A Guide To Pathology Specific Orthoses For RA

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As one can see, the Kirby skive is a “flattening” of the medial heel cup to allow more efficient control of pronation.
This advanced case of RA shows the midfoot collapse and rheumatoid nodule at the talar navicular area.
Midfoot collapse may lead to chronic bursitis, severe deformity and ulceration. Midfoot collapse, which was described in the studies as a lower position of the navicular during stance, is often overlooked in treatment of the rheumatoid foot.
One may press a sweet spot into the shell of the orthotic as an accommodation and then fill it with a soft material to cushion a prominence. This can be helpful for patients with midfoot collapse to achieve simultaneous cushioning and control.
One can apply the reverse Morton’s extension (as shown above) to the forefoot under metatarsal heads two through five. This effectively gives the first metatarsophalangeal joint more motion and one can apply it in mild to moderate cases of hallux limitus
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Author(s): 
By Cherri S. Choate, DPM

As the population ages, the impact of chronic disease is challenging the world of medicine. Rheumatoid arthritis (RA) is a chronic disease that affects more than 2.1 million Americans and, unlike osteoarthritis, the impact of RA typically starts much earlier in life.1 There is a wide range of pathology in the musculoskeletal system that may occur as RA progresses and in more advanced disease, more than 85 percent of patients have foot involvement.2 As RA progresses or in severe cases, deformity occurs earlier and patients struggle with disabling pain and functional limitation.
Recently, a group of medical experts acknowledged the need for evaluation and treatment of foot problems in RA, and established clinical practice guidelines for the non-pharmacological treatment of RA. The group reviewed 565 publications and used 198 of these publications in the final analysis. The multispecialty panel established five recommendations, one of which addressed foot problems in RA. The panel suggested that “… in patients with early RA, metatarsal pain and/or foot alignment abnormalities should be looked at regularly, and appropriate insoles should be prescribed if needed.”3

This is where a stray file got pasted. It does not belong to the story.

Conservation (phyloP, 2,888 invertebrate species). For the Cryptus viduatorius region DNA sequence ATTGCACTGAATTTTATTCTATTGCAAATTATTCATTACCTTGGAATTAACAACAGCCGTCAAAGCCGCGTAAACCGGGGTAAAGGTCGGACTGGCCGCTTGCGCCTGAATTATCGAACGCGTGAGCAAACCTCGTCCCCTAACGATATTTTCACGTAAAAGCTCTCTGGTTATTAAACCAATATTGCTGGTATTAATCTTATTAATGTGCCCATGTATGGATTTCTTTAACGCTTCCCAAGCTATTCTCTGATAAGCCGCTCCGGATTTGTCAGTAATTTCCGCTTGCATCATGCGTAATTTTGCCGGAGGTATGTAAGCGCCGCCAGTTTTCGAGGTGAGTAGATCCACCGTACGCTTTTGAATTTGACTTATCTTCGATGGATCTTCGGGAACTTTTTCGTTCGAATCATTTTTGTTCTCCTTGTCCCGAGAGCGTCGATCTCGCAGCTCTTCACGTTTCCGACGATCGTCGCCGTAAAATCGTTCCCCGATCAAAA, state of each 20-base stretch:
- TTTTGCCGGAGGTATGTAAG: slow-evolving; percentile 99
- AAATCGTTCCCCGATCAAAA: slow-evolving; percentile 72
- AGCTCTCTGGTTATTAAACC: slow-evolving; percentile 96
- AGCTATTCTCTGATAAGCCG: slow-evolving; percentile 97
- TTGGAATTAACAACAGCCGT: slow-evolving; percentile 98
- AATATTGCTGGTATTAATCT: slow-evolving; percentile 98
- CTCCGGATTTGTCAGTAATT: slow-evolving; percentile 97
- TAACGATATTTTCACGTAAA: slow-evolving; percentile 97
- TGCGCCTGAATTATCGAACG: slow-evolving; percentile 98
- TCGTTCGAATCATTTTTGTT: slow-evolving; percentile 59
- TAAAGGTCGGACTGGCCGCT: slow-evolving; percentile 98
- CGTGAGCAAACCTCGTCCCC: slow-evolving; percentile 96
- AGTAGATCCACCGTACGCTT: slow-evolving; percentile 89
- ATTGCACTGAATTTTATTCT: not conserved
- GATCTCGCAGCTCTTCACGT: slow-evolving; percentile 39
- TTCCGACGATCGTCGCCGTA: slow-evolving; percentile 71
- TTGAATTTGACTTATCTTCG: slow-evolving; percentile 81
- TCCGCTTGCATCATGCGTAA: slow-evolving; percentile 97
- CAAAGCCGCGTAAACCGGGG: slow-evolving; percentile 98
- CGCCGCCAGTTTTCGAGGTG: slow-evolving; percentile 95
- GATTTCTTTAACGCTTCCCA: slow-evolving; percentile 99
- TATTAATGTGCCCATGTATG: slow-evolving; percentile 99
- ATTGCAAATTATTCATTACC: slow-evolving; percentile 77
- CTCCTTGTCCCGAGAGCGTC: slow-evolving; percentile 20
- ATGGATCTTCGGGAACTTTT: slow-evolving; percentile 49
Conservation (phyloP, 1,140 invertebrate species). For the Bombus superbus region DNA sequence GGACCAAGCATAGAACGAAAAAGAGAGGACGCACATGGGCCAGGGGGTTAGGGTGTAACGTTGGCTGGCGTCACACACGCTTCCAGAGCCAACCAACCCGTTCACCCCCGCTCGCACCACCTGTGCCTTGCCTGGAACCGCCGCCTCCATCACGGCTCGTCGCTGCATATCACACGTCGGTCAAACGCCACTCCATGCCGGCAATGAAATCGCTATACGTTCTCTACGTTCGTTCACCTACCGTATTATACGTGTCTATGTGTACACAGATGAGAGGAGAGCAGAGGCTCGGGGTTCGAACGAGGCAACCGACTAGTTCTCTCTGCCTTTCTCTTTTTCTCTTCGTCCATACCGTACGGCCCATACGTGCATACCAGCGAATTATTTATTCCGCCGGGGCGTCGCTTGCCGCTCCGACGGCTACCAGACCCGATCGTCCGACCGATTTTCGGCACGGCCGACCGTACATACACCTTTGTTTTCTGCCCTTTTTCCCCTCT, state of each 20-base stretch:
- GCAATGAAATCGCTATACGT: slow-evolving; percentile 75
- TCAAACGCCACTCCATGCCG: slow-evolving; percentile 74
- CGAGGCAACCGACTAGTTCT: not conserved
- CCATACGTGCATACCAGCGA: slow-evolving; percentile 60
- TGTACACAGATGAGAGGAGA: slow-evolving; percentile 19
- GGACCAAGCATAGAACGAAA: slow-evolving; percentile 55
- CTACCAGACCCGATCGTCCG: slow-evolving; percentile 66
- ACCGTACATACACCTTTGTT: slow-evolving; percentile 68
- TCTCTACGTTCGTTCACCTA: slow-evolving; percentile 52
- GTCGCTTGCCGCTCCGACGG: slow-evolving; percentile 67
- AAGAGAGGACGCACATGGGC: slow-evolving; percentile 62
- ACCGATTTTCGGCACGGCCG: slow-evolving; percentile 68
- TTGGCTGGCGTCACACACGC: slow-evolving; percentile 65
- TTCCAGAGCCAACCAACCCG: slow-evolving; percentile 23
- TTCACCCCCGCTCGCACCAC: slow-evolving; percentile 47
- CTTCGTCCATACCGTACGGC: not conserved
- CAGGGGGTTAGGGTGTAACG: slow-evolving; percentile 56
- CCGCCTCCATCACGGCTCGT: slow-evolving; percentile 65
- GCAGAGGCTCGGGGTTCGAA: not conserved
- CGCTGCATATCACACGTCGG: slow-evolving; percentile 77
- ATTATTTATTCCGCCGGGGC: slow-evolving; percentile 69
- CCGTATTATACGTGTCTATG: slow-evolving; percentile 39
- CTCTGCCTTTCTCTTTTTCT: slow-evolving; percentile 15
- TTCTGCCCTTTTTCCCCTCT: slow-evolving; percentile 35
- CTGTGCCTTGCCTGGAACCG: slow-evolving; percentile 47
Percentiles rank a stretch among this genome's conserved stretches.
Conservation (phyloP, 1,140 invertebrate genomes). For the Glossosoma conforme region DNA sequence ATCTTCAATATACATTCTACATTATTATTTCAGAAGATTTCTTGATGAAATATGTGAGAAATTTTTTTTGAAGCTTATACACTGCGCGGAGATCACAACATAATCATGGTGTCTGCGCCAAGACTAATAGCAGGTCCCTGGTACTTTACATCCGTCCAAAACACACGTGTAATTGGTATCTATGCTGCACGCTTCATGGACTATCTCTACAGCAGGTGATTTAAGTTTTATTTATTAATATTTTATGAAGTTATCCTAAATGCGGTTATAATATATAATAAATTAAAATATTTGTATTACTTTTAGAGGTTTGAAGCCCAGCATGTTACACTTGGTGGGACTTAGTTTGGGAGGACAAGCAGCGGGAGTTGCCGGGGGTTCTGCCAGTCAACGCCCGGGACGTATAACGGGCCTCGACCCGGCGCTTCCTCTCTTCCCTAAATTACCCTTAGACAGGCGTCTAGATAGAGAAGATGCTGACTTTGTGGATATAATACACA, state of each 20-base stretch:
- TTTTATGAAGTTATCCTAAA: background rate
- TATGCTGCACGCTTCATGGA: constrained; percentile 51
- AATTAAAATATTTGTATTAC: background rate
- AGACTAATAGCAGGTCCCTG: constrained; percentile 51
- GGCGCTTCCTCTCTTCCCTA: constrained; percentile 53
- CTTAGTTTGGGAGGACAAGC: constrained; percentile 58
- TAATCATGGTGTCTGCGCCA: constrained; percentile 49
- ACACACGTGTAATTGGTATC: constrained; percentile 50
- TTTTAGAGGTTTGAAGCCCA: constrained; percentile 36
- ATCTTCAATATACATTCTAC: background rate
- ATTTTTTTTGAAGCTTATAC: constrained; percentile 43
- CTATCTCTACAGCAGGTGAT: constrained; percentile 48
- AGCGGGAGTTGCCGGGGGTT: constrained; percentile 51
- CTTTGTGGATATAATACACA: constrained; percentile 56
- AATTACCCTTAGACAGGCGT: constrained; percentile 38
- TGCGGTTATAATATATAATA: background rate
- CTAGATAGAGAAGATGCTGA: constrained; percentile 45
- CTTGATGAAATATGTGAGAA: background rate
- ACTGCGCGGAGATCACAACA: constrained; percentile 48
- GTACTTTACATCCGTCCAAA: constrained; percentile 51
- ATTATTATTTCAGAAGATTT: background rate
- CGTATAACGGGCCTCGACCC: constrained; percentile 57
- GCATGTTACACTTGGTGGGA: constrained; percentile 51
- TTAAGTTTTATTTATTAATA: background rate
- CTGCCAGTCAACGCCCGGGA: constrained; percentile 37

Since clinical studies have shown that the foot is the initial site of involvement in up to 36 percent of patients with RA, effective orthotic intervention many help alleviate some of the foot pain and functional limitation that plagues patients with RA. However, it is prudent that we first determine the lower extremity problems specific to RA and assess the available research findings in order to apply appropriate and successful orthotic therapy.

Understanding The Lower Extremity Pathology Of RA
Lower extremity pathology RA is complex. Too often, the patients are pigeonholed with the diagnosis of metatarsalgia and clinicians see them routinely for radiographs to see how the metatarsalgia has progressed. We are continuing to learn more about the relationship of joint inflammation, joint destruction, gait changes and lifestyle modification in patients as their RA progresses. It is becoming more important to recognize the mechanical etiology of the symptoms and treat them accordingly. Current technology has allowed researchers to study gait mechanics, pressure, loading rates and resultant pain/disability more objectively.

In regard to recent clinical studies that reveal the complex mechanics of RA, a 1979 study by Sharma compared the peak forces under the metatarsal heads of patients with and without RA. The results showed that patients with RA exerted considerably less force under the toes and first metatarsal head, and more force under the third, fourth and fifth metatarsal heads.4 These findings are certainly consistent with the common diagnosis of metatarsalgia.
Another group headed by Hass published a paper in 1999 that evaluated the progression on plain radiographs of the typical joint pathologies of RA: rearfoot valgus, flattening of the arch, splayfoot and lesser digit deformities. Fifty-seven patients participated with an average duration of disease of 19.2 years. The five-year study found that the most frequent joint to change, for 57 percent of the patients, was the first metatarsophalangeal joint (MPJ). Overall, 97 percent of patients had a radiological progression of arthritic changes.5
In 2000, Sokka evaluated the difference between radiological changes and patient symptoms. In the group of 141 patients, with an average duration of disease of 11.8 years, functional capacity scores correlated at higher levels with pain scores than with radiographic scores of the small joints.6

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